Loyola Marymount Magis Medal Winners

Maria Dzida (Loyola Marymount University `74)

Maria Dzida is the Director of Loaves and Fishes, a multiservice community center that grew out of a neighborhood soup kitchen in Southern California. In her 26 years as director, Ms. Dzida has grown the kitchen into the community center it is today, serving up to 1,000 homeless and needy men, women and children each week. Loaves & Fishes’ motto of “a guest comes, Christ comes” sets the bar high for hospitality. In addition to providing wholesome meals and a generous dose of friendship and concern, its provides--free to all--limited medical care, English classes, grocery bags of food, clothing and hygiene items, arts and crafts and school supplies for the children, even a college scholarship program. Ms. Dzida does this all as a volunteer. Her time as a student at LMU greatly impacted the path her life would take. After graduation, Ms. Dzida spent a year in a small Alaskan village as a Jesuit Volunteer. In her work, Maria Dzida spends 30-60 hours per week obtaining supplies and services for the soup kitchen. She has become accustomed to asking for donations – of money, of food, of time, of “stuff”. She also recruits the roughly 50 volunteers who run the soup kitchen every Saturday. Loaves and Fishes has earned its reputation as a “gourmet soup kitchen,” due to her relentless pursuit of donations from a wide variety of locations. Her passion for sharing its mission has even sparked some unlikely partnerships between the struggling inner-city parish where Loaves & Fishes is located and several affluent Orange County churches, schools and organizations.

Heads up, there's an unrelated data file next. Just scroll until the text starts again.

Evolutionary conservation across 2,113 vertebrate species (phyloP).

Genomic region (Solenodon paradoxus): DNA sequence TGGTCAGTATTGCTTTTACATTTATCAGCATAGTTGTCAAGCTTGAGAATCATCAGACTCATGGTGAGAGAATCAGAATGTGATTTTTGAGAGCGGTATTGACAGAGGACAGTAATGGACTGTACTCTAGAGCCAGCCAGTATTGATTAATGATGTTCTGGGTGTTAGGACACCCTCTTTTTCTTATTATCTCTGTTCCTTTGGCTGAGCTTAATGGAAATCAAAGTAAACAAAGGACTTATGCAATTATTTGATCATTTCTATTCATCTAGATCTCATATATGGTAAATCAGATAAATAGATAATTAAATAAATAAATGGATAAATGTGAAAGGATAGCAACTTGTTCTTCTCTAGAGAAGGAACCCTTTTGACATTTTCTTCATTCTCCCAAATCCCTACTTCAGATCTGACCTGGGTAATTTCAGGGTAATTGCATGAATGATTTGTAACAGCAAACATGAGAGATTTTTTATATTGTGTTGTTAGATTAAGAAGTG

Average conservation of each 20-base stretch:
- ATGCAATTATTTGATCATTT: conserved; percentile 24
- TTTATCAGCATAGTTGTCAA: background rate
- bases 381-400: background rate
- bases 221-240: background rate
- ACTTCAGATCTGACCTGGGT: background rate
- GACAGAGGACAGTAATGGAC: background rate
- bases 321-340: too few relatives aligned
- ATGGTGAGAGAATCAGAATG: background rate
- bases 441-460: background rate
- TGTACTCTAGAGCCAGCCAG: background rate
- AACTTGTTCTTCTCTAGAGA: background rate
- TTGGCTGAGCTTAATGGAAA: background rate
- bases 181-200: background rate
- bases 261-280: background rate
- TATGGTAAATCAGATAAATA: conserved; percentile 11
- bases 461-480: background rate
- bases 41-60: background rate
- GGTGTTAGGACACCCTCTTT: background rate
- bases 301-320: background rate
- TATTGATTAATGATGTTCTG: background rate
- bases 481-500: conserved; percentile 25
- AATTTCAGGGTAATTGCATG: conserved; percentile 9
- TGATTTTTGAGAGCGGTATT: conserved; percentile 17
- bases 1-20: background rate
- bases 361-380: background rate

Colin Gilbert (Loyola Marymount University `06)

Colin Gilbert has used his background in Ignatian spirituality, liberation theology, Spanish, and Arabic to forge a career serving immigrants and refugees. Colin was most recently the Country Director for Jordan with the Jesuit Refugee Service (JRS), where he expanded education and aid programs in Jordan serving 15,000 refugees in three cities. With the Arab Spring came great need for displaced refugees, and Mr. Gilbert was on the frontlines spearheading a strategic response plan, recruiting staff and volunteers, and launching new education and aid programs. As the Syrian civil war broke out just across the border, he also played a key role in coordinating JRS’s response inside Syria and the surrounding countries. Since serving in Jordan, Colin Gilbert has started a new venture with Accelerate Change, a social entrepreneurship startup focused on helping immigrants in the U.S. He developed a technology-based language learning program called Accelerated English to provide immigrants with an effective tool for language acquisition. He is currently completing an executive masters in Education and Entrepreneurship at the University of Pennsylvania and a masters in Public and International Affairs at Princeton University. Colin continues to seek methods to measure social impact and use education as a catalyst for social change on behalf of those living on the margins.